- Suppliers: A quarter of SMEs reported prices have almost doubled over the past 6 months as costs of raw materials increase around the world
- Reaction: The majority of SMEs are absorbing the increased costs and only a fifth are passing on the additional cost to their customers
- Outlook: Majority of SMEs are grateful to be in business and generating revenue despite the increased costs, andare prepared to accept up to a 20% drop in revenue
2nd November 2021, London: Supply chain issues and increasing costs have impacted SMEs countrywide and yet they seem to be handling it in their usual resilient stride. Fintech business lender MarketFinance asked 1,000 SME owners across the UK how they are managing rising supplier prices, what measures they have put in place and sought their long term outlook on the increasing costs of doing business.
Four out of five (79%) SMEs have faced increased prices from suppliers over the past 6 months. An increase of cost of raw materials was the top ranked rationale for price increases by suppliers, most keenly felt by businesses in the north west of England (85%). This was followed by staff shortages, the ongoing impact of the pandemic slowdown and supply chain disruptions owing to a shortage of truck drivers. Across the UK, a quarter of SMEs reported supplier prices have almost doubled over the past 6 months.
A third of SMEs (32%) have been able to absorb the increased costs without passing them on to customers, suggesting that these businesses have the necessary cash reserves to handle the impact. Only a fifth (21%) are passing a portion of the increased costs onto customers. Businesses in the south west of England and Northern Ireland are least likely to absorb the costs while businesses in the north west and Yorkshire are the most likely to do so. Their customers are proving to be equally understanding of the wider supply chain situation with only a fifth (20%) challenging business owners about the price rises.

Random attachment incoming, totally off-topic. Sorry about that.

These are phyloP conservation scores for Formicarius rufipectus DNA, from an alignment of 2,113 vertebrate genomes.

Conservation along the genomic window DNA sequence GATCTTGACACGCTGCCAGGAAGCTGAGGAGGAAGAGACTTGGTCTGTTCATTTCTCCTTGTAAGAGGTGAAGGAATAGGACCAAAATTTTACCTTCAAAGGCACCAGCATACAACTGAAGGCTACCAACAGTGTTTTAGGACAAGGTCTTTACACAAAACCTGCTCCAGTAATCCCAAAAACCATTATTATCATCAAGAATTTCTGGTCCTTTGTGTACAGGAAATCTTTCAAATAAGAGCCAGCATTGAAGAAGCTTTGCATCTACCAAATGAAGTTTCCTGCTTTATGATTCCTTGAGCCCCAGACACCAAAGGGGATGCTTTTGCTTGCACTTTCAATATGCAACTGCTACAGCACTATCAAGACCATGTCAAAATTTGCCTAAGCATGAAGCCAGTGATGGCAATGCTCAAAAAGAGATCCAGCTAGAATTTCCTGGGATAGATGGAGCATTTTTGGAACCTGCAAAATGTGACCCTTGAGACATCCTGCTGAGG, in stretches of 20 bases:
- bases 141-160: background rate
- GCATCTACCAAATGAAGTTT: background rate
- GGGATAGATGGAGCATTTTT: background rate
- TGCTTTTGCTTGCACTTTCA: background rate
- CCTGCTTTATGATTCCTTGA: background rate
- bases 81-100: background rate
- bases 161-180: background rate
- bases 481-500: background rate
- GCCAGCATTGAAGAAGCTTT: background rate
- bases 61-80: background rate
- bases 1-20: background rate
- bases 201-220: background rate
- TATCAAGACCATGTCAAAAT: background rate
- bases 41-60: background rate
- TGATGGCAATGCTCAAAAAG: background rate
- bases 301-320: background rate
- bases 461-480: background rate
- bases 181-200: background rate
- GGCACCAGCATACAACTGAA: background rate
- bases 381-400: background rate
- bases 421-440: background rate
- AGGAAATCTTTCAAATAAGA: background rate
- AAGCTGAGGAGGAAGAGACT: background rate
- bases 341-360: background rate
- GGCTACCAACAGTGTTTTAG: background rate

Looking ahead to the festive season, SMEs feel they will be able to manage the situation but some could increase prices if the pressure gets too much. Two fifths reported they could increase their prices by as much as 10% in the run up to Christmas. Longer term, three quarters (73%) of SMEs are already preparing for the current higher prices to be the norm until at least the end of 2022. A third of SMEs (34%) have taken out loans or are using other finance facilities to manage the increased cost of doing business.
“The current economic environment with rising costs is presenting some headwinds and headaches for SME owners but they are proving to be as resilient as ever. The vast majority have been thinking ahead and accounted for the longer term scenario, which will hold them in good stead to do business. It’s great to see that SME owners are taking the long view and preserving their customer relationships and managing suppliers by having a finance facility in place to deal with the overhead for now.
The British Business Bank announced last week that it will extend its Recovery Loan Scheme to June 2022. This extension will give SMEs easier access to more affordable finance they need to continue running and growing operations in the face of ongoing challenges such as staff shortages and supplier price increases.”
Anil Stocker, CEO at MarketFinance